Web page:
LS: Virgin’s New Adventure novels were introducing a new character – Bernice Summerfield – created by Paul Cornell and editor Peter Darvil-Evans wanted a visual interpretation of the character as a style guide for the artists and subsequent writers to follow. Paul suggested up-and-coming actress Emma Thompson as a cue, and I produced some illustrations. As a result, I was commissioned to provide the book jacket for her first appearance, in Paul’s novel Love and War. A scathing review of my work followed its publication, and I was never commissioned again by Virgin, though I drew Benny for Emperor of the Daleks in DWM. 20 years later, I sold the art on eBay, and found out that it had quite a few fans, which redressed the balance to some extent. To read my more detailed account of the creation of this piece, please visit this page.
LS: I suppose one of the things that spurs one on as a budding artist are what have become known as ‘iconic images’–ones that stick in the mind long after the details of the story have become fuzzy memories. I have many of these from my 1960s childhood: Brian Lewis’s wonderful Supercar annual drawings; Richard Jennings and Ron Turner’s gorgeous art in the Dalek annuals and TV21 comic; Mike Noble’s Fireball Xl5, Zero-X and Star Trek strips, also from TV21. My Emperor art shown here was one of the first Who images I drew that I knew had the same effect on a later generation. This was an amazingly productive period for me: for the six issues this ran I was also producing 23 pages for William Shatner’s TekWorld; making 30 pages of finished art per month for a six month period. I later met a young guy who was able to describe this double-page spread in great detail, with the same reverence that I would have used for Zeg’s bath in acid in the Dalek Chronicles…
LS: Radio Times, the BBC UK TV and radio listings magazine, has had a long association with Doctor Who. Frank Bellamy had done lovely artworks in the 1970s for the publication, so it was with enormous pride that I accepted the commission to produce a regular comic strip for the title, based on the Paul McGann TV movie. Gary Russell scripted and Alan Craddock provided colours. It was a very exacting task: an average of 6 panels per week with a recap, story progression and cliffhanger all within a half-page format. I had to design the pages around the word balloons, so I created versions of them with an early desktop publishing program and worked images around the remaining spaces. It ran for 42 weeks; new editorial management took over and it was curtailed earlier than had been planned, not least because there would be no series based on the US movie, but it remains a high point in my career, both technically and from an audience-reach perspective; in those days each edition sold over 4 million copies per week.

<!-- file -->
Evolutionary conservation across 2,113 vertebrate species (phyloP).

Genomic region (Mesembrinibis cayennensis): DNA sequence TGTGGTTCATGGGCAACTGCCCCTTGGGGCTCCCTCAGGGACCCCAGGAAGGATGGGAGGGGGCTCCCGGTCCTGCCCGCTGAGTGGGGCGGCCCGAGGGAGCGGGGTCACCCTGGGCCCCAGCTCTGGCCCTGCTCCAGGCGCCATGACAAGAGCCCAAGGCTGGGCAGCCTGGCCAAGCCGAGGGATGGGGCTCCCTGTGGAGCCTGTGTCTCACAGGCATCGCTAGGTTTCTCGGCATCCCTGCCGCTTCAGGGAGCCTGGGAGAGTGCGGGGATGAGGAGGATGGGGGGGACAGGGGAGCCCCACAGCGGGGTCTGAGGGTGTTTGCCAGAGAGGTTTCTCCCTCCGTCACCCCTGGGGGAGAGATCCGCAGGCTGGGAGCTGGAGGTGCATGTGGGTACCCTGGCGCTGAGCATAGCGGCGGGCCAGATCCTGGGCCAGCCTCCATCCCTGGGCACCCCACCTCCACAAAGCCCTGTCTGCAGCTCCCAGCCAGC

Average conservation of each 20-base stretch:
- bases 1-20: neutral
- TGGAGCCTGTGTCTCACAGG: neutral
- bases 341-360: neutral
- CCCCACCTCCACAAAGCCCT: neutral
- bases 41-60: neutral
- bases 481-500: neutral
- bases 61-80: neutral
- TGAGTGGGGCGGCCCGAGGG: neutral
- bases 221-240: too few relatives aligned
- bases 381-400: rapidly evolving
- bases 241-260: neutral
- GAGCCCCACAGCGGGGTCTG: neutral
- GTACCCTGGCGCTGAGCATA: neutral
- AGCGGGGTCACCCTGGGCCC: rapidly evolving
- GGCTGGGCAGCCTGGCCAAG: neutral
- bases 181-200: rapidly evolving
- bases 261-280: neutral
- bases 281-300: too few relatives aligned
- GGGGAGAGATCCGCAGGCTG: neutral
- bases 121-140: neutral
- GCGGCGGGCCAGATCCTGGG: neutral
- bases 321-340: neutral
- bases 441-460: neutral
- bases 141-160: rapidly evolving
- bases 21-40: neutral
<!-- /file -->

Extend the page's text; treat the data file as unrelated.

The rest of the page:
LS: Matt Booker was the last editor I worked with at the Radio Times. He put a science fiction magazine dummy together – eventually named Robot – for potential publication by the BBC and aimed at an early- to mid-teen age group. It was to feature various features on things like X Files alongside SF strips – and Who was an obvious candidate. Doctor Who was in the wilderness years, and the TV Movie hadn’t succeeded in reviving interest in the show, which led to the idea of a future (penultimate) incarnation of the Doctor, initially with no memory of who he was, which would have freed it from continuity to some extent and given it a clean slate. I based the incarnation very slightly on Alan Rickman, and the Cybermen went back to cloth-faces but could run!
However, focus group testing of the target audience revealed no particular interest in either Who or comic strips. The time wasn’t right and so the few dummy copies are all that ever existed.
LS: At an awards ceremony in early 2013 I had the weird experience of meeting both David Tennant and Troughton’s son David within a few minutes of each other, having earlier been bought a pint of beer by Sylvester McCoy. Such are the rewards of hanging around with Dan Freeman for a decade or so, who not only was BBC producer of Doctor Who during the Wilderness Years for this iconoclastic webcast (the first of its kind), which he also wrote and for which I provided images to be animated by James Goss, who at the time worked for BBC online. Drawing for animation made an interesting change from sequential comics work, as all the elements were drawn separately: figures, ‘props’, backgrounds etc. And I got to have lunch in the Blue Peter Garden, eating BBC sandwiches near the bust of Petra. I did two further webcasts, Real Time and a version of Shada which is available on the recent DVD.